Justice in the City Table of Contents
Justice in the City
Rabbinic Judaism holds residents of a city responsible for the well-being of every stranger who passes through it. To meet this obligation today would require radical social transformation.
Islamic Law and the Boundaries of Social Responsibility
Medieval rural Muslim jurists called on citizens to personally accompany strangers in need, but urban jurists assumed a different model: care mediated through a welfare state. Let’s draw wisdom from both.
We Are One Body: A Christian Perspective on Justice In the City
Paul the apostle taught that the people in a society are like the members of one body. What would it mean for us to take that idea seriously?
Beyond the Limits of Love: Building the Religious Counterculture
Liberal congregations’ rejection of mandated practices has depoliticized religious life. Let’s rediscover a theology of love and obligation.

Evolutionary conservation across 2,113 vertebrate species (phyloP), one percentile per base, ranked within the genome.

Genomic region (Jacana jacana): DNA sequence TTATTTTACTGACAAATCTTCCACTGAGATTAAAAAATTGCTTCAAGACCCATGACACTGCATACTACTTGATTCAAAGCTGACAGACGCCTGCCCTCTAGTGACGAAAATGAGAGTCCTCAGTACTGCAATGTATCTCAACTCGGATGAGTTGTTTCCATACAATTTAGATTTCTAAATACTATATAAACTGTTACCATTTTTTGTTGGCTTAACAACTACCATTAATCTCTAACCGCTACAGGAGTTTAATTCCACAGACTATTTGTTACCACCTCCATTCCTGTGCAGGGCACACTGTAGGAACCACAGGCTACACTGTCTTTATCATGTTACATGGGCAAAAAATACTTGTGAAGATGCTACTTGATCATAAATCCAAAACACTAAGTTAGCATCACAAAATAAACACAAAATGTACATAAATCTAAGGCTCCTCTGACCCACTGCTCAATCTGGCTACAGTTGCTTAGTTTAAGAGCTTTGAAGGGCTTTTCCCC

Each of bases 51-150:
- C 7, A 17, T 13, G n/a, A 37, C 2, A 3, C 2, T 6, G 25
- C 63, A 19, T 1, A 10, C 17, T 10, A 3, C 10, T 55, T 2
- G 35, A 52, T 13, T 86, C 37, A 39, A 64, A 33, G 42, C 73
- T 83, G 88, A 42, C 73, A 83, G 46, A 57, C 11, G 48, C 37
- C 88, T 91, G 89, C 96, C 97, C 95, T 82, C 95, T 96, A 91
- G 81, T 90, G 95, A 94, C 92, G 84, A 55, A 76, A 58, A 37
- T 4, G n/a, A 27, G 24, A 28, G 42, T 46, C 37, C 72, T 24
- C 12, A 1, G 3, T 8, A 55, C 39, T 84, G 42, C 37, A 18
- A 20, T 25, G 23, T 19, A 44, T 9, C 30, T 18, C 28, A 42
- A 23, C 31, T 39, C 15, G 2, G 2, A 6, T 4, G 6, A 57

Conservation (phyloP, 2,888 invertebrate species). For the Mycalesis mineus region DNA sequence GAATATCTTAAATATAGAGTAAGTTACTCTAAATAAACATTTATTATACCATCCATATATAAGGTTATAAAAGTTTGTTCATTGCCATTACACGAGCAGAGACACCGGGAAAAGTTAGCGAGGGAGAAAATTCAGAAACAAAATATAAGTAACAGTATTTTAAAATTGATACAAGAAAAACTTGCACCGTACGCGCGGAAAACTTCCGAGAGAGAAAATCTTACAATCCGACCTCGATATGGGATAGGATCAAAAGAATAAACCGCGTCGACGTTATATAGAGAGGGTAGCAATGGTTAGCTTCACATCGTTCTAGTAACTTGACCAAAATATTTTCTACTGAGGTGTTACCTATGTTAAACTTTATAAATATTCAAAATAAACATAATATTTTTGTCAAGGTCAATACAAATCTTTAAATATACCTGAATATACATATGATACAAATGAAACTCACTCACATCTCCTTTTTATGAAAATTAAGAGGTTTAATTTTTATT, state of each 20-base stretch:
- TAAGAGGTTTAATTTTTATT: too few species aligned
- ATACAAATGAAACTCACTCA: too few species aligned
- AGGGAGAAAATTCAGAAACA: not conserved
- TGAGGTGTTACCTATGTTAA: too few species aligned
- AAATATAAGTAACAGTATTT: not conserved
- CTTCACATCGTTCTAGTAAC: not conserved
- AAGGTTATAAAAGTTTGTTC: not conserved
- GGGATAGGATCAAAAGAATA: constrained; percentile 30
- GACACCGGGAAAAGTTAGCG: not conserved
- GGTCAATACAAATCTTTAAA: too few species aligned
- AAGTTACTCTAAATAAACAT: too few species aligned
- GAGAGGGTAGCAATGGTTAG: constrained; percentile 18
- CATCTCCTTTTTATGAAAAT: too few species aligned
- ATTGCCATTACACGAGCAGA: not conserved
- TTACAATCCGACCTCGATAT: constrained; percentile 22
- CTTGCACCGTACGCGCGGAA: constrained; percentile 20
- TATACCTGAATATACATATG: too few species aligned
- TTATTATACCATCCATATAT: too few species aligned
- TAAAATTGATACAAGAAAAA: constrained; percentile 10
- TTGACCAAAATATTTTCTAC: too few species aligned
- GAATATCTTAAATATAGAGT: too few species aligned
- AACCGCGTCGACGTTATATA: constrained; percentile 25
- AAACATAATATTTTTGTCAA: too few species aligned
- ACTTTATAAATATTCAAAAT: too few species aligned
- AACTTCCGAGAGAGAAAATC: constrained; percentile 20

Healing the Miser Within: The Kabbalah of Giving and Receiving
The euphoria of giving offers a spiritual high—and a newfound capacity for love and wonder.
Community Reparations to Transform Community Desolation
LISA “TINY” GRAY-GARCIA
The rabbinic ideal of “accompaniment” is inspiring. Here’s how people with privilege can step beyond their comfort zones and put it into practice.
Trauma as a Potential Source of Solidarity
Sometimes trauma opens us to new forms of kinship across class and social divisions.
Searching for Solidarity in an Atomized Society
To resist the selfish ethos of capitalism, we need a counterculture of generosity, compassion, truth-telling, and joy.
Don’t miss the two online-only articles associated with this special section on Justice in the Society: lively contributions from Bernadette Brooten and Jill Jacobs. To read them, click here.